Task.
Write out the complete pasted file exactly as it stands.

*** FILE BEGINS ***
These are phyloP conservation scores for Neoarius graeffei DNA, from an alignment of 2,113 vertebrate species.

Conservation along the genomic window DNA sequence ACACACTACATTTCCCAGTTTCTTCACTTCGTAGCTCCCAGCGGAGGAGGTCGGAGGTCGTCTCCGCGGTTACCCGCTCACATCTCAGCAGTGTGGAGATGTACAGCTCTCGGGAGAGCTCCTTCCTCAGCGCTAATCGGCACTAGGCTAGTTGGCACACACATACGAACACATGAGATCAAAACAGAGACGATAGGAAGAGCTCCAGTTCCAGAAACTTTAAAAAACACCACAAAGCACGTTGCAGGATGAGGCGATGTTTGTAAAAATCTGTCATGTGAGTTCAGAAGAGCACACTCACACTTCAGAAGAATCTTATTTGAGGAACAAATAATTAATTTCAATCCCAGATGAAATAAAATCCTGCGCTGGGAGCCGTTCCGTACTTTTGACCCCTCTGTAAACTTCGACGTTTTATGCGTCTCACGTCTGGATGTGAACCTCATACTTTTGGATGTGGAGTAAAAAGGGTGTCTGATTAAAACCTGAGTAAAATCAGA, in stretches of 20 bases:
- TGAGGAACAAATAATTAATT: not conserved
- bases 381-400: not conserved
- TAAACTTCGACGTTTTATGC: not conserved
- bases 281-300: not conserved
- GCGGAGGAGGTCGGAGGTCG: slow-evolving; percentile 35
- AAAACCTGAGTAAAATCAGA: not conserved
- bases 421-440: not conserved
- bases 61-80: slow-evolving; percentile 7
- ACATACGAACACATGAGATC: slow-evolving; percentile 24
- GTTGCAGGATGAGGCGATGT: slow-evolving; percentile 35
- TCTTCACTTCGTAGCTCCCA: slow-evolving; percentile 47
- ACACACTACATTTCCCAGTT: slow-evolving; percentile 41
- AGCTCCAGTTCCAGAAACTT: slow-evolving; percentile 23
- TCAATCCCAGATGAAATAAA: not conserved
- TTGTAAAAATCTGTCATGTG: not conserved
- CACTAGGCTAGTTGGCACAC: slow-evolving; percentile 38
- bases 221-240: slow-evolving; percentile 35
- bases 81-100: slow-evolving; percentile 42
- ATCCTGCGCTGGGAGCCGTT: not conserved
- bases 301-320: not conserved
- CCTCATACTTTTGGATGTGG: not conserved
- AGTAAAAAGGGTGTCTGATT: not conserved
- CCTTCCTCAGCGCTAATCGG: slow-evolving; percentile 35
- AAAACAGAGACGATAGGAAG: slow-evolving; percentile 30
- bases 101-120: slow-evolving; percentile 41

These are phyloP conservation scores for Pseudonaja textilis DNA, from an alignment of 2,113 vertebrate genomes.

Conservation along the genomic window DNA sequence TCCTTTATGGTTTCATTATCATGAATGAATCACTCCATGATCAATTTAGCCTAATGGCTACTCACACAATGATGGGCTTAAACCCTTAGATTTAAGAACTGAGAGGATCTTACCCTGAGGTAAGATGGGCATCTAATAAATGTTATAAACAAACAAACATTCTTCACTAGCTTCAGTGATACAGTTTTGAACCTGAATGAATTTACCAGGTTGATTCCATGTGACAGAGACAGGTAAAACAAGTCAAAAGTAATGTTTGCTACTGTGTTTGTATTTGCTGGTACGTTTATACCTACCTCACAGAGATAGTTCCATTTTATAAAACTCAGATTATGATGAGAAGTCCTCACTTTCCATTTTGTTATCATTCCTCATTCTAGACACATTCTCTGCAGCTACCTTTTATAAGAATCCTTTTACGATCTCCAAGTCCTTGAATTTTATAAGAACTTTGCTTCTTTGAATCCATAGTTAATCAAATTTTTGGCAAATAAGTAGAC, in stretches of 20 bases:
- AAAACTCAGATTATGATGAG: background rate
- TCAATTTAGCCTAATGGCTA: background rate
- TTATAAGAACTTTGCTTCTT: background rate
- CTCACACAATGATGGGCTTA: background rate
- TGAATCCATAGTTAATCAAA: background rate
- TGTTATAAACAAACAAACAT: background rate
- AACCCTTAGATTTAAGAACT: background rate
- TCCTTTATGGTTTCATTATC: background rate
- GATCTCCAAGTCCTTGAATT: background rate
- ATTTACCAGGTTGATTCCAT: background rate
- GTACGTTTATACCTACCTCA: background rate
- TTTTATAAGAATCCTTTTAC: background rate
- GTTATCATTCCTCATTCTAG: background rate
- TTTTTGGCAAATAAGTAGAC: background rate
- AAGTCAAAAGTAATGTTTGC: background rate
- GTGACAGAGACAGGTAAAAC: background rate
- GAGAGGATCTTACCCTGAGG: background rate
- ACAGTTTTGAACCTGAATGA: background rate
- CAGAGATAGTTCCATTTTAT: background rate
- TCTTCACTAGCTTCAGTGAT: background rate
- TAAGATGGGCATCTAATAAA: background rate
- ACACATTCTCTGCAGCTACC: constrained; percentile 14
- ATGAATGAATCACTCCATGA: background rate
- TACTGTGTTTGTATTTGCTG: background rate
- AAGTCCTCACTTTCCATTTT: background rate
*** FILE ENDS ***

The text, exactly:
These are phyloP conservation scores for Neoarius graeffei DNA, from an alignment of 2,113 vertebrate species.

Conservation along the genomic window DNA sequence ACACACTACATTTCCCAGTTTCTTCACTTCGTAGCTCCCAGCGGAGGAGGTCGGAGGTCGTCTCCGCGGTTACCCGCTCACATCTCAGCAGTGTGGAGATGTACAGCTCTCGGGAGAGCTCCTTCCTCAGCGCTAATCGGCACTAGGCTAGTTGGCACACACATACGAACACATGAGATCAAAACAGAGACGATAGGAAGAGCTCCAGTTCCAGAAACTTTAAAAAACACCACAAAGCACGTTGCAGGATGAGGCGATGTTTGTAAAAATCTGTCATGTGAGTTCAGAAGAGCACACTCACACTTCAGAAGAATCTTATTTGAGGAACAAATAATTAATTTCAATCCCAGATGAAATAAAATCCTGCGCTGGGAGCCGTTCCGTACTTTTGACCCCTCTGTAAACTTCGACGTTTTATGCGTCTCACGTCTGGATGTGAACCTCATACTTTTGGATGTGGAGTAAAAAGGGTGTCTGATTAAAACCTGAGTAAAATCAGA, in stretches of 20 bases:
- TGAGGAACAAATAATTAATT: not conserved
- bases 381-400: not conserved
- TAAACTTCGACGTTTTATGC: not conserved
- bases 281-300: not conserved
- GCGGAGGAGGTCGGAGGTCG: slow-evolving; percentile 35
- AAAACCTGAGTAAAATCAGA: not conserved
- bases 421-440: not conserved
- bases 61-80: slow-evolving; percentile 7
- ACATACGAACACATGAGATC: slow-evolving; percentile 24
- GTTGCAGGATGAGGCGATGT: slow-evolving; percentile 35
- TCTTCACTTCGTAGCTCCCA: slow-evolving; percentile 47
- ACACACTACATTTCCCAGTT: slow-evolving; percentile 41
- AGCTCCAGTTCCAGAAACTT: slow-evolving; percentile 23
- TCAATCCCAGATGAAATAAA: not conserved
- TTGTAAAAATCTGTCATGTG: not conserved
- CACTAGGCTAGTTGGCACAC: slow-evolving; percentile 38
- bases 221-240: slow-evolving; percentile 35
- bases 81-100: slow-evolving; percentile 42
- ATCCTGCGCTGGGAGCCGTT: not conserved
- bases 301-320: not conserved
- CCTCATACTTTTGGATGTGG: not conserved
- AGTAAAAAGGGTGTCTGATT: not conserved
- CCTTCCTCAGCGCTAATCGG: slow-evolving; percentile 35
- AAAACAGAGACGATAGGAAG: slow-evolving; percentile 30
- bases 101-120: slow-evolving; percentile 41

These are phyloP conservation scores for Pseudonaja textilis DNA, from an alignment of 2,113 vertebrate genomes.

Conservation along the genomic window DNA sequence TCCTTTATGGTTTCATTATCATGAATGAATCACTCCATGATCAATTTAGCCTAATGGCTACTCACACAATGATGGGCTTAAACCCTTAGATTTAAGAACTGAGAGGATCTTACCCTGAGGTAAGATGGGCATCTAATAAATGTTATAAACAAACAAACATTCTTCACTAGCTTCAGTGATACAGTTTTGAACCTGAATGAATTTACCAGGTTGATTCCATGTGACAGAGACAGGTAAAACAAGTCAAAAGTAATGTTTGCTACTGTGTTTGTATTTGCTGGTACGTTTATACCTACCTCACAGAGATAGTTCCATTTTATAAAACTCAGATTATGATGAGAAGTCCTCACTTTCCATTTTGTTATCATTCCTCATTCTAGACACATTCTCTGCAGCTACCTTTTATAAGAATCCTTTTACGATCTCCAAGTCCTTGAATTTTATAAGAACTTTGCTTCTTTGAATCCATAGTTAATCAAATTTTTGGCAAATAAGTAGAC, in stretches of 20 bases:
- AAAACTCAGATTATGATGAG: background rate
- TCAATTTAGCCTAATGGCTA: background rate
- TTATAAGAACTTTGCTTCTT: background rate
- CTCACACAATGATGGGCTTA: background rate
- TGAATCCATAGTTAATCAAA: background rate
- TGTTATAAACAAACAAACAT: background rate
- AACCCTTAGATTTAAGAACT: background rate
- TCCTTTATGGTTTCATTATC: background rate
- GATCTCCAAGTCCTTGAATT: background rate
- ATTTACCAGGTTGATTCCAT: background rate
- GTACGTTTATACCTACCTCA: background rate
- TTTTATAAGAATCCTTTTAC: background rate
- GTTATCATTCCTCATTCTAG: background rate
- TTTTTGGCAAATAAGTAGAC: background rate
- AAGTCAAAAGTAATGTTTGC: background rate
- GTGACAGAGACAGGTAAAAC: background rate
- GAGAGGATCTTACCCTGAGG: background rate
- ACAGTTTTGAACCTGAATGA: background rate
- CAGAGATAGTTCCATTTTAT: background rate
- TCTTCACTAGCTTCAGTGAT: background rate
- TAAGATGGGCATCTAATAAA: background rate
- ACACATTCTCTGCAGCTACC: constrained; percentile 14
- ATGAATGAATCACTCCATGA: background rate
- TACTGTGTTTGTATTTGCTG: background rate
- AAGTCCTCACTTTCCATTTT: background rate